Alzheimer’s patients can present with impairments in brain waves, specifically in gamma-frequency oscillations in the range of 25–80 Hz, that are important for attention, perception, and memory.
In 2016, Iaccarino et al demonstrated that visual stimuli presented at 40 Hz, but not other frequencies reduced levels of beta-amyloid plaques in mice; beta-amyloid plaques are a pathogenic marker for Alzheimer Disease. However, the results were limited to the visual cortex.
In their new study published in Cell, the researchers (Martorell et al, 2019) examined the application of a 10 kHz tone presented at 40 Hz rate for 1 hour per day for 7 days in mice. They found that the treatment drove gamma frequency neural activation not only in the auditory cortex but also in the hippocampus. This also resulted in reduced beta-amyloid plaques and improved spatial and recognition memory. Further, combined auditory and visual stimulation decreased amyloid in the medial prefrontal cortex, which was not observed in single stimuli conditions.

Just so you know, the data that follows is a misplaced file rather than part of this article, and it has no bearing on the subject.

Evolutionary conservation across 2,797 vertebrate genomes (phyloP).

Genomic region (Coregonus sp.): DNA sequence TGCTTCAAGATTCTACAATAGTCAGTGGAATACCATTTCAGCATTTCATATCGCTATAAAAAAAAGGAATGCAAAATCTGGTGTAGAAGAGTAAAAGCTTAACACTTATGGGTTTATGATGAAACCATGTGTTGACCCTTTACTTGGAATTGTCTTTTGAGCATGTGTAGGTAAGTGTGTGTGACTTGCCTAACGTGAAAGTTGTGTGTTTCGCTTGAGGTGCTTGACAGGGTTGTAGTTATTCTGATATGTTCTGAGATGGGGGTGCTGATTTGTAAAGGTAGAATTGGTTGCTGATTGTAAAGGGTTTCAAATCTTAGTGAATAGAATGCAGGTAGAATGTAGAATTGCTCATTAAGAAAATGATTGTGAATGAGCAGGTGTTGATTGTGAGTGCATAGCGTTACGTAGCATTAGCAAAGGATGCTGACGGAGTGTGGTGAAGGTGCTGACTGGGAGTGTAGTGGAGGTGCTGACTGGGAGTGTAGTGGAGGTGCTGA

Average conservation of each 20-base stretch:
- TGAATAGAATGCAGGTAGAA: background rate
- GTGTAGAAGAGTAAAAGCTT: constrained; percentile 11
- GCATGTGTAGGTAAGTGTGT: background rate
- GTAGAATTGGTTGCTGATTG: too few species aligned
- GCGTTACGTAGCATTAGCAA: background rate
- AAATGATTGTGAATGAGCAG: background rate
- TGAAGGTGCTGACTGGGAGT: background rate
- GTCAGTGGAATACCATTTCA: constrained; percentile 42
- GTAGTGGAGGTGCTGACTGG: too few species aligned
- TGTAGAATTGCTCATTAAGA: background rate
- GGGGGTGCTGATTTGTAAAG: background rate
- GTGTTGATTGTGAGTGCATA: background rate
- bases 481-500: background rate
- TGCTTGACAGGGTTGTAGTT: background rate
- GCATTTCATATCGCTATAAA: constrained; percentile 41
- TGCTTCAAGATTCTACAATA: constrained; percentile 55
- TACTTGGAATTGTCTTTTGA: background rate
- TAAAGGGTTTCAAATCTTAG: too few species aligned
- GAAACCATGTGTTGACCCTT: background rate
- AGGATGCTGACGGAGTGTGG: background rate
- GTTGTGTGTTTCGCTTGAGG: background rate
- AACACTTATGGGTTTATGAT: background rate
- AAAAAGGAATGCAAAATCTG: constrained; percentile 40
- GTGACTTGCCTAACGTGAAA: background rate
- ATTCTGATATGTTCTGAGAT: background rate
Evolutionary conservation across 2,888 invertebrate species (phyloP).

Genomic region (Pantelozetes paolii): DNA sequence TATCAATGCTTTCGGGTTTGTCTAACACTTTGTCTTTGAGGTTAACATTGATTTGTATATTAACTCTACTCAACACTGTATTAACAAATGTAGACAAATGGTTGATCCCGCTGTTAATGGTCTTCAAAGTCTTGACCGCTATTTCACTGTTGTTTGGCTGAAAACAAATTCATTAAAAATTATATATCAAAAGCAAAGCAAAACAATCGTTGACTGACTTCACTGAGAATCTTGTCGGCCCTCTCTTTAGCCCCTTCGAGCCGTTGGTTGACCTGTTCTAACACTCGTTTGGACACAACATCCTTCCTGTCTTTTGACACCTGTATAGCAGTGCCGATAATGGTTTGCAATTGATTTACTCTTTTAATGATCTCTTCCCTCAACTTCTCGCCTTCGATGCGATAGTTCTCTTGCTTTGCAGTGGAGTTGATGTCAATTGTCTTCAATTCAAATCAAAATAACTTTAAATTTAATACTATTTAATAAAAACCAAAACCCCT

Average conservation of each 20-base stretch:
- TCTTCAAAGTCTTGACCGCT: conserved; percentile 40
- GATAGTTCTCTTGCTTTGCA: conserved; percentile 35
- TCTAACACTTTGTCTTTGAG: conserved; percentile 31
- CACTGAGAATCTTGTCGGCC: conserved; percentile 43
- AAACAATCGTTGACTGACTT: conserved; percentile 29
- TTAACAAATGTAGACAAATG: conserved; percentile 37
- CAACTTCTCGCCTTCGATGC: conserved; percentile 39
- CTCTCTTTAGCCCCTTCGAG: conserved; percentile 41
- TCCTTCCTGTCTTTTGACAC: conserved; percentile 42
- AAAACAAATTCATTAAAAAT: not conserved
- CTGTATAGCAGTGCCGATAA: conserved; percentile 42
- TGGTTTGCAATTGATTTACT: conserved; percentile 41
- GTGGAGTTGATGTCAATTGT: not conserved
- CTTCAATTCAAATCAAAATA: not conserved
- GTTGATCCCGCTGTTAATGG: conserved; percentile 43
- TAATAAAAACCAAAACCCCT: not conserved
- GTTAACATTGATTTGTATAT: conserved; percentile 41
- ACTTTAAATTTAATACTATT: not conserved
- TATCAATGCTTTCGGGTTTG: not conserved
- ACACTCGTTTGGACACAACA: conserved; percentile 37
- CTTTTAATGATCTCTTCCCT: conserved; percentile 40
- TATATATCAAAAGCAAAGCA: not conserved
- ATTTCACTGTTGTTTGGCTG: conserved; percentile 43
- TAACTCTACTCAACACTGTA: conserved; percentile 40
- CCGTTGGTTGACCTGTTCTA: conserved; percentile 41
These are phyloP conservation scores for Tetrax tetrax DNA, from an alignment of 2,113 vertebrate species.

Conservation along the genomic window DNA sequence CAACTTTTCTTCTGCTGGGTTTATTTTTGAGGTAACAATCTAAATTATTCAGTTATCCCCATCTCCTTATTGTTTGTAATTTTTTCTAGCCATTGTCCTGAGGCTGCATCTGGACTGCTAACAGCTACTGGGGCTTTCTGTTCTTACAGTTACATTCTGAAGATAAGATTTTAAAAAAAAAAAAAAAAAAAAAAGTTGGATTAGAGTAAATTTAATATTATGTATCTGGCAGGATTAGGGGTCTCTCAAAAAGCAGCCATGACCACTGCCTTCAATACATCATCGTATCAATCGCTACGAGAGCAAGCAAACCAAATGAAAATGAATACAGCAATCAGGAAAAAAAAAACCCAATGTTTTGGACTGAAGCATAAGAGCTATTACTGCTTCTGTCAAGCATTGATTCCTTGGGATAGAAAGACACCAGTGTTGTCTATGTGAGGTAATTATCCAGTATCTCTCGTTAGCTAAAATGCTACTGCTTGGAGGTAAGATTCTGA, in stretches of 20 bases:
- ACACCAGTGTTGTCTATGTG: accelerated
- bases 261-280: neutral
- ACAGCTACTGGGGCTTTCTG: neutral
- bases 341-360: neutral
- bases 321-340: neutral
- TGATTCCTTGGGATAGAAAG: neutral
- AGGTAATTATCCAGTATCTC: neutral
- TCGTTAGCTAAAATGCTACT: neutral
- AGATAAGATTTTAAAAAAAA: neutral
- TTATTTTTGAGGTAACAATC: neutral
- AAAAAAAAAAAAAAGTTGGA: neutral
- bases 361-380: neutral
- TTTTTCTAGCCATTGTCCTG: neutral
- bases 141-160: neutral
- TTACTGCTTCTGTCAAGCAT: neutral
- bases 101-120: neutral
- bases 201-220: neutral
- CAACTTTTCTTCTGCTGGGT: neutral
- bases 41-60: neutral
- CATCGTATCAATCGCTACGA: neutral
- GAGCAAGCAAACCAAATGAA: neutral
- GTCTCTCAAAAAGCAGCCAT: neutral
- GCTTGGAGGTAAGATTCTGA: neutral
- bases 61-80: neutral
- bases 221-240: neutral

Though in an early study, the application of sound therapies for Alzheimer Disease represents an intriguing treatment pathway. For more information see the full article.
Iaccarino et al. (2016) Gamma frequency entrainment attenuates amyloid load and modifies microglia. Nature 540 (7632):230–235.
Martorell et al. (2019) Multi-sensory gamma stimulation ameliorates Alzheimer’s-Associated Pathology and Improves Cognition. Cell 177:1–16.
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